In-depth reports from ideologically-opposite sources – Shaun Carney of The Age and Sharri Markson of The Australian – appear to corroborate each other.
The late senator, Kimberley Kitching, was victimised, ostracised, and bullied by fellow Labor MPs.
Kitching died a week ago of a suspected heart attack, and had underlying health conditions that heightened her risk factors.
Risk factors that could be, and probably were, exacerbated by prolonged stress and distress.
Two months out from the federal election, Kitching was being denied a confirmation of her preselection, as factional brawls raged across the Victorian branch of the Labor party, and the Labor national executive.
The Left wanted her out, and her own Right faction failed to commit its support for her.
In the Senate, her leadership team allegedly froze Kitching out. They booted her from their tactics committee. They reportedly denied her the chance to ask questions and speak in the Senate.
Apparently, they joined many of her parliamentary Labor colleagues in ostracising her and treating her like a pariah because she followed her principles rather than slavishly adhering to the Labor line.
Senators Penny Wong and Katy Gallagher have strongly denied the claims.
Being Bill Shorten’s ‘captain’s pick’ to replace Stephen Conroy in 2016 was tough enough for Kitching, once Shorten lost the 2019 election and the Left gained the factional upper hand under its own Anthony Albanese.
But, according to reports, what really triggered Kitching’s deliberate humiliation and ostracising was that she refused to cooperate with Labor’s determination to weaponise the Brittany Higgins rape allegations against Scott Morrison.
Her conscience was troubled by the partisan politics being played around an alleged sexual assault. And rightly so.
Markson reports that Kitching was accused of disloyalty because she was suspected of communicating with Liberal minister Linda Reynolds about the Higgins matter.
Kitching’s hawkishness on national security issues, and especially on the increasing external threat of China, is claimed to have made Kitching persona non grata.
It appears that some within Labor wanted to make Kitching’s parliamentary life a misery. And it now seems reasonable to presume they wanted her out of the Senate altogether.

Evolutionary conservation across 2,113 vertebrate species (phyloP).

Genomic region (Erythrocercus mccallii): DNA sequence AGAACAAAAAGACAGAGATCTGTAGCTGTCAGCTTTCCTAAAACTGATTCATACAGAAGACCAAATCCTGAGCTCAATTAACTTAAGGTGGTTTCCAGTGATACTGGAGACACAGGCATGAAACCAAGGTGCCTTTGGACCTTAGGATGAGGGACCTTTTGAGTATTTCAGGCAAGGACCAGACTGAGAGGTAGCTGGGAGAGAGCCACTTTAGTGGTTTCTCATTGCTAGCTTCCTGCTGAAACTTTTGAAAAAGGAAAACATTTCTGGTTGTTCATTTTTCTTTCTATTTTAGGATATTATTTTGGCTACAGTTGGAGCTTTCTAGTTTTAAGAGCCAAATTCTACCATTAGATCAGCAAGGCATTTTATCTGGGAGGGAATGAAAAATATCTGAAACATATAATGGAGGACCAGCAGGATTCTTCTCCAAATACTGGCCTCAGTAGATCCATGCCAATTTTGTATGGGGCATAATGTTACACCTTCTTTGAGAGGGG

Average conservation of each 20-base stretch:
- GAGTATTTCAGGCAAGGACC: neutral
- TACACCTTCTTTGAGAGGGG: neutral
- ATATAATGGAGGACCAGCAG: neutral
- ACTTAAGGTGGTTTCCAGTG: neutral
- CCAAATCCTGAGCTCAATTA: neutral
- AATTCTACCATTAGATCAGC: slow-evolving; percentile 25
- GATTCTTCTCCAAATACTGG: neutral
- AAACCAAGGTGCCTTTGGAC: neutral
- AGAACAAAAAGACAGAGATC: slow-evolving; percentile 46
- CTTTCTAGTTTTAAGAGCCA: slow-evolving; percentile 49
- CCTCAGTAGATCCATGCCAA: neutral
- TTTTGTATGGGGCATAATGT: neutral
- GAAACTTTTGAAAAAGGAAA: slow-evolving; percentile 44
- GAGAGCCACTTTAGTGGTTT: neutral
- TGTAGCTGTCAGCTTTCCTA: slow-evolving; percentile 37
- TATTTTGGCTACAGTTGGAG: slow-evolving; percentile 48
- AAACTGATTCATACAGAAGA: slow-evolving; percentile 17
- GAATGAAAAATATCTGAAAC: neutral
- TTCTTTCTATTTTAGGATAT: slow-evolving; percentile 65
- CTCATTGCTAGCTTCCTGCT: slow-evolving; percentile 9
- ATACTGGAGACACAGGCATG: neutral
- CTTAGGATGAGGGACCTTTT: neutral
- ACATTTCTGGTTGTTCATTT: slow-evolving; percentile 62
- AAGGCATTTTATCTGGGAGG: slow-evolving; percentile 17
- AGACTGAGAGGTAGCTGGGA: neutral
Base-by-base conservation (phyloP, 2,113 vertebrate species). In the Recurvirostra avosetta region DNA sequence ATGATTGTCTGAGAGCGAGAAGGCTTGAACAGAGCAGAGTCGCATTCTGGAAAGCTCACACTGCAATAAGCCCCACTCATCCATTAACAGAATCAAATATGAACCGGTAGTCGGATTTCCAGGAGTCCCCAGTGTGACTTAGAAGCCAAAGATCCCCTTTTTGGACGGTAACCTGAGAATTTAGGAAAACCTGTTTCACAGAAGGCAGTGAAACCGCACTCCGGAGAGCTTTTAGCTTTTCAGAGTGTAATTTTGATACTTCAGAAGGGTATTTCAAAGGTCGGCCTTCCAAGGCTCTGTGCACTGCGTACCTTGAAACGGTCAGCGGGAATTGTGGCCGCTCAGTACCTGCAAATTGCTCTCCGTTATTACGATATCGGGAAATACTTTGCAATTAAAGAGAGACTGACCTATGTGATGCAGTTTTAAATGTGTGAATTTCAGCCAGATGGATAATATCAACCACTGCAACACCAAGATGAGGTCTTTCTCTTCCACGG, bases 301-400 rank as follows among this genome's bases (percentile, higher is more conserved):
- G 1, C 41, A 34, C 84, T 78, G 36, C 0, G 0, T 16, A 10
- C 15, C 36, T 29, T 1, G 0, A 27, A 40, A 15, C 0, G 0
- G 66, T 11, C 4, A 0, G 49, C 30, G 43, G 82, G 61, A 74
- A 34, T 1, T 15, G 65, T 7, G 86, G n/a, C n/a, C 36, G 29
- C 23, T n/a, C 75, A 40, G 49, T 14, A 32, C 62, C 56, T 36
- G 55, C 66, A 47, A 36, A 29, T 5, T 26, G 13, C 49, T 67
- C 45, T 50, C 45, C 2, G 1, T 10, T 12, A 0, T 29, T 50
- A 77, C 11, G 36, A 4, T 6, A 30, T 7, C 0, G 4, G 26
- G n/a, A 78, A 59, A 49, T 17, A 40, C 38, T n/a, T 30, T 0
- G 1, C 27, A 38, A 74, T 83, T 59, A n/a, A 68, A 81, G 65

Kitching called some of those allegedly involved ‘the mean girls’. But if the reports are correct, they were more than mean. They were workplace bullies.
Bullies who cannot hide behind their sex.
Bullies who don’t appear to have thought about the damage they were doing to the emotional health of the bullied.
Bullies who, had they been male, would likely be hounded out of Parliament in disgrace.
As for Labor leader Albanese – the aspiring prime minister who for the last three years has been ceaselessly attacking Scott Morrison over his character, and especially Morrison’s response to the Higgins allegations and the toxic workplace culture in Parliament House – he has his own questions to answer. Especially now he is dodging any further scrutiny of the behaviour towards Kitching that Markson and Carney exposed.
Why did Albanese demote Kitching in his shadow ministry after she questioned former Australia Post CEO Christine Holgate over the Cartier watch bonus fiasco?
Why did he do nothing when Kitching was dumped from the Labor Senate tactics group?
What role did he play in the dressing-down of Kitching over the Higgins affair? And if he played no role, why did he turn a blind eye?
And, as a member of the ALP’s national executive and leader of the Left faction, what role did he play in the cruel and heartless stringing out of Kitching’s preselection?
At least four Labor ‘leaders’ have failed tests of character and decency in relation to Kimberley Kitching. Yet, abetted by compliant media more determined to oust Morrison than hold them to account, they will get away with it.
It’s unusual to agree with Bill Shorten, but he was spot on when he told ABC radio, ‘I am not a coroner. I can’t tell you why this woman of 52 was taken from us. But I have no doubt that the stress of politics in the machinations in the back rooms had its toll.’
In tort law, there’s what is known as the ‘eggshell skull rule’. That rule essentially provides that a defendant is liable for the full damage caused to an unusually susceptible or fragile plaintiff, even if the extent of damage would be less in a ‘normal’ person.
Kimberley Kitching had underlying health issues that made her condition unusually susceptible or fragile. The sustained pressure of the personal bullying she encountered in her workplace, and at the hands of her party and factional power-brokers, may or may not have been contributing factors to her being taken far too young.
Those false ‘colleagues’ in the parliament and the Labor party, whose alleged conduct created and increased the stress on Kitching, and the distress she so obviously was experiencing, have a lot to answer for.
Is winning an election at that high price really worth it?
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